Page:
Pragmatic imagination must conform to objective conditions. It must be subject to objective control. When we devise a plan of a building or a machine, we have practical imagination. When we devise plans for a picnic, a railway journey, etc., we have practical imagination. It fulfils the practical needs of our life.
(vii) Esthetic Imagination:
Esthetitic imagination satisfies our aesthetic impulse. It is directed towards the gratification of sentiments. It does not satisfy any practical need; nor does it add to our knowledge. It is neither practical construction nor intellective imagination.
It satisfies our craving for beauty. Esthetic imagination is the imagination which is involved in the creation and appreciation of beauty. Here the constructive activity is essentially free. It has not to satisfy external conditions.
The constructive activity has for its end emotional satisfaction. In aesthetic imagination the constructive activity itself gives pleasure. Its value lies in itself and is independent of objective values. When a painter paints a picture, he has aesthetic imagination.
When a musician composes a song, he exercises aesthetic imagination. When a poet composes a poem, he has aesthetic imagination. Esthetic imagination may be artistic or phantastic. Phantastic imagination is mere play of imagination as in daydreaming. The imagination which forms ideals of truth, beauty, and the like, is artistic.
(viii) Image Imagination:
Memory is reproduction imagination. It is exact reproduction of past experiences. Imagination is productive imagination. It consists in reproducing the elements of past experiences and rear ranging them into a new pattern.
A memory image is a faithful reproduction of the original percept. You remember the Taj Mahal that you perceived, and you have its memory image. You remember a woman and a fish, conjoin them in imagination, and have the image of a mermaid. You have an image of imagination.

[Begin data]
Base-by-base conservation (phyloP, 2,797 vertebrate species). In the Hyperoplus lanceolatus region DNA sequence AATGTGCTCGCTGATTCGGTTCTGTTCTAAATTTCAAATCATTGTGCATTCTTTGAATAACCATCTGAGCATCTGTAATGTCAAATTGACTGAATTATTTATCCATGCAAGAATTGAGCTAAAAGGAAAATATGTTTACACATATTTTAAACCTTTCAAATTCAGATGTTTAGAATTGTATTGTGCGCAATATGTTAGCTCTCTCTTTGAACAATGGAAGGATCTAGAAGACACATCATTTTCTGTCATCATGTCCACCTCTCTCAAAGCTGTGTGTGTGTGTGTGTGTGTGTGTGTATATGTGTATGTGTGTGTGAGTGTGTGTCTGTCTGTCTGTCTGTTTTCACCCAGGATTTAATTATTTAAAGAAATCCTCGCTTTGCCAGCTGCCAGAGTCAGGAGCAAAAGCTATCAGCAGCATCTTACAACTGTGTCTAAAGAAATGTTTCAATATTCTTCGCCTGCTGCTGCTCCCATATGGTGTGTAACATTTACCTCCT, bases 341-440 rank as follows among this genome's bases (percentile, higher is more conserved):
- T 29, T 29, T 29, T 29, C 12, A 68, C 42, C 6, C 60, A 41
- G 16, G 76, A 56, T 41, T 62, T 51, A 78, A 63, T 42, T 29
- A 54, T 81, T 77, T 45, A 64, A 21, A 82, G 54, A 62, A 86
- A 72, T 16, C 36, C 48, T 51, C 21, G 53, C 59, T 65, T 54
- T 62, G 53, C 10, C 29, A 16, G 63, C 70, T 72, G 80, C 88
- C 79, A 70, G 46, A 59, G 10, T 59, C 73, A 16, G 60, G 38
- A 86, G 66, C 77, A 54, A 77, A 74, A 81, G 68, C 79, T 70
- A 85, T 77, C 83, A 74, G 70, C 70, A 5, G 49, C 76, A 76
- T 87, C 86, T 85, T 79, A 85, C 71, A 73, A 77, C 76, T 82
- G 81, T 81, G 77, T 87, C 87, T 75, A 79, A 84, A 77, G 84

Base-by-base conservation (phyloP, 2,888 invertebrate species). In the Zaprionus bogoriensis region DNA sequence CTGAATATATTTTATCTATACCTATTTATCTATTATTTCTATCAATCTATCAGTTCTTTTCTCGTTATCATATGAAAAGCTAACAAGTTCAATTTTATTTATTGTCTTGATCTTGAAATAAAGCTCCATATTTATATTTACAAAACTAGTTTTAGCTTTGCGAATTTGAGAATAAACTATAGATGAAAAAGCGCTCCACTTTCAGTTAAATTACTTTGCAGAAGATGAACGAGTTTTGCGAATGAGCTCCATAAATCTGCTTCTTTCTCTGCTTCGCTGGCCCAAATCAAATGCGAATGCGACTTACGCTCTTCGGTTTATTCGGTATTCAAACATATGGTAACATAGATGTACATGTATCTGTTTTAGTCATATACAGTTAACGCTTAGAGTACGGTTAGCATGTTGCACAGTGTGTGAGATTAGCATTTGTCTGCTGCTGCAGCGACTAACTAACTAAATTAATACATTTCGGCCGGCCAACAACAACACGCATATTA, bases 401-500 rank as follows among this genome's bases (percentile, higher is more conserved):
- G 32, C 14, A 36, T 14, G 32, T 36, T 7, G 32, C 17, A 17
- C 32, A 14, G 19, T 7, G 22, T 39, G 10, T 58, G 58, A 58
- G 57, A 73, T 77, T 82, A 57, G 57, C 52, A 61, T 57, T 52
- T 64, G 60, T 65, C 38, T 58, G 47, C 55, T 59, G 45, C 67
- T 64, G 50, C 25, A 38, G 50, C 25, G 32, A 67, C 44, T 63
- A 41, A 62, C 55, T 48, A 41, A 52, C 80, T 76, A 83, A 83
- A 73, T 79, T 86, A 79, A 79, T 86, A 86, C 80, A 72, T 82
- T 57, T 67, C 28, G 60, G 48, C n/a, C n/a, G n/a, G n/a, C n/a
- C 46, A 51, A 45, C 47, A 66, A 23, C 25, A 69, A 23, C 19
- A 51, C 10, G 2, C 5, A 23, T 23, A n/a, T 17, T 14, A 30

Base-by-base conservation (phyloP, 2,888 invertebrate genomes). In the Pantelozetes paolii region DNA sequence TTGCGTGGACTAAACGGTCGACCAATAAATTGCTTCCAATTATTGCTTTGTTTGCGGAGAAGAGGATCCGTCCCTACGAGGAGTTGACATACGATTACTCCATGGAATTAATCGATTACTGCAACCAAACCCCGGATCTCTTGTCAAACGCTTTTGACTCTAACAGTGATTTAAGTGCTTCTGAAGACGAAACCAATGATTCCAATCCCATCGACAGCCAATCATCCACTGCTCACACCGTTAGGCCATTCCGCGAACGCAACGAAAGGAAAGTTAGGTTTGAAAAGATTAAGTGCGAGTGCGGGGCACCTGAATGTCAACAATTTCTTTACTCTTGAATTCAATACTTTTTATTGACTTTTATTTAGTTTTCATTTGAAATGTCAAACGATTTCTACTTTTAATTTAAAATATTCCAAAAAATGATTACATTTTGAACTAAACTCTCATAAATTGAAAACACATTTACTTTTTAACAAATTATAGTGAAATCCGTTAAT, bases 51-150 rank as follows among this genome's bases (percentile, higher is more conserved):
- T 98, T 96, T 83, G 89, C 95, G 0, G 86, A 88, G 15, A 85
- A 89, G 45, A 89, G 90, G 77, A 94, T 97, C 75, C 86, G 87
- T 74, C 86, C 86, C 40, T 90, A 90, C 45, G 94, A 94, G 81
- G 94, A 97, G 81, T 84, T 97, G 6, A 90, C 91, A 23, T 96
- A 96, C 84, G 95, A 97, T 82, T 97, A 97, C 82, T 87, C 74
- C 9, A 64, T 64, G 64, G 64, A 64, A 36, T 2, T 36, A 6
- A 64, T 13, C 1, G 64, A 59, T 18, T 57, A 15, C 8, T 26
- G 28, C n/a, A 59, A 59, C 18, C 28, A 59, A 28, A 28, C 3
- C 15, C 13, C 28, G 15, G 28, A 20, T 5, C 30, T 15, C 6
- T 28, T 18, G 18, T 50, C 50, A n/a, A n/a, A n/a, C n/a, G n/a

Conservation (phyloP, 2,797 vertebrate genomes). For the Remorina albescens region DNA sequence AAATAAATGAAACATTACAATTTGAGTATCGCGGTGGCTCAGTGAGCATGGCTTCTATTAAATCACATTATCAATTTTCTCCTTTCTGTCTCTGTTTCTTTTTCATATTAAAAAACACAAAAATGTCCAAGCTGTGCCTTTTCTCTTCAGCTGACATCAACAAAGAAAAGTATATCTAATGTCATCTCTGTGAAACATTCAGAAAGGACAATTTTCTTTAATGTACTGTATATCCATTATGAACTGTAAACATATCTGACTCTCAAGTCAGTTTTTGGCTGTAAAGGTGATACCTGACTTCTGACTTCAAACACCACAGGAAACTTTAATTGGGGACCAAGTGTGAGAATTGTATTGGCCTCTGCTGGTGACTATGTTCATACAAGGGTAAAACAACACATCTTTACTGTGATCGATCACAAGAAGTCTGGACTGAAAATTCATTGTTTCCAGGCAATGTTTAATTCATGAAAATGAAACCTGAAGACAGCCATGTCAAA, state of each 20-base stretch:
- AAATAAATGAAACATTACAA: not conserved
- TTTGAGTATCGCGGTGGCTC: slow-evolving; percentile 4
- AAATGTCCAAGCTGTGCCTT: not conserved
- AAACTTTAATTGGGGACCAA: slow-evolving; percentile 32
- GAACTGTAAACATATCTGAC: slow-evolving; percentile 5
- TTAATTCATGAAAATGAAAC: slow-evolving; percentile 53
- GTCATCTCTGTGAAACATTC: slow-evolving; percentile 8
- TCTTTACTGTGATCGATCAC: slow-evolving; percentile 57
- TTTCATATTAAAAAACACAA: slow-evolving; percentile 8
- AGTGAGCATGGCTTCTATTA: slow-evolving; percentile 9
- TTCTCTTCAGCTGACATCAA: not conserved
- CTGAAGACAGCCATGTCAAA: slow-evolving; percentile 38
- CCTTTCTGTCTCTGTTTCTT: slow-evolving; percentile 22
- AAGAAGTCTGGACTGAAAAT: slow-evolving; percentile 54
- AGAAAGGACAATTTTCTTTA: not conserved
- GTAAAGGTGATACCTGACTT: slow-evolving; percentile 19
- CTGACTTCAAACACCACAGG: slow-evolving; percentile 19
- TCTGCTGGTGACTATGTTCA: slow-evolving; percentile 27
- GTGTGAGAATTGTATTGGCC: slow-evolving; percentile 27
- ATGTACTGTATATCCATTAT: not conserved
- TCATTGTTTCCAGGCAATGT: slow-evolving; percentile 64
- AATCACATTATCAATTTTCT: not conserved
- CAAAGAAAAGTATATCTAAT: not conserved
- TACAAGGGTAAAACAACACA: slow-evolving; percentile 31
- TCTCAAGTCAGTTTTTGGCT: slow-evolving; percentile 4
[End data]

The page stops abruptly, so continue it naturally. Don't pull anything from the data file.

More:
There are different types of images of imagination as there are different types of memory images. Different individuals imagine in terms of different images. Most persons can easily picture visual images of a house, a garden, and a flower. The imagery of sight is most predominant with most persons. Others can easily picture auditory images.
They imagine a factory in terms of the images of its sound. Others can easily picture tactual images. They imagine the sea in terms of the coolness of its water. Others imagine it in terms of the muscular experience of plunging into water, lifting water and the like, and have motor images.
Visual, auditory and tactual images are vivid. Olfactory images and gustatory images are less common and vivid. But some persons can imagine the taste of quinine and the smell of turpentine.
They have gustatory and olfactory images. Same may imagine the discomfort of illness and have organic images. It is possible to have any or all these types of imagery. Persons are classified into visites, audiless, tactiless, motiles, and the like according as the largely imagine in terms of visual, auditory, tactual, and motor imagery.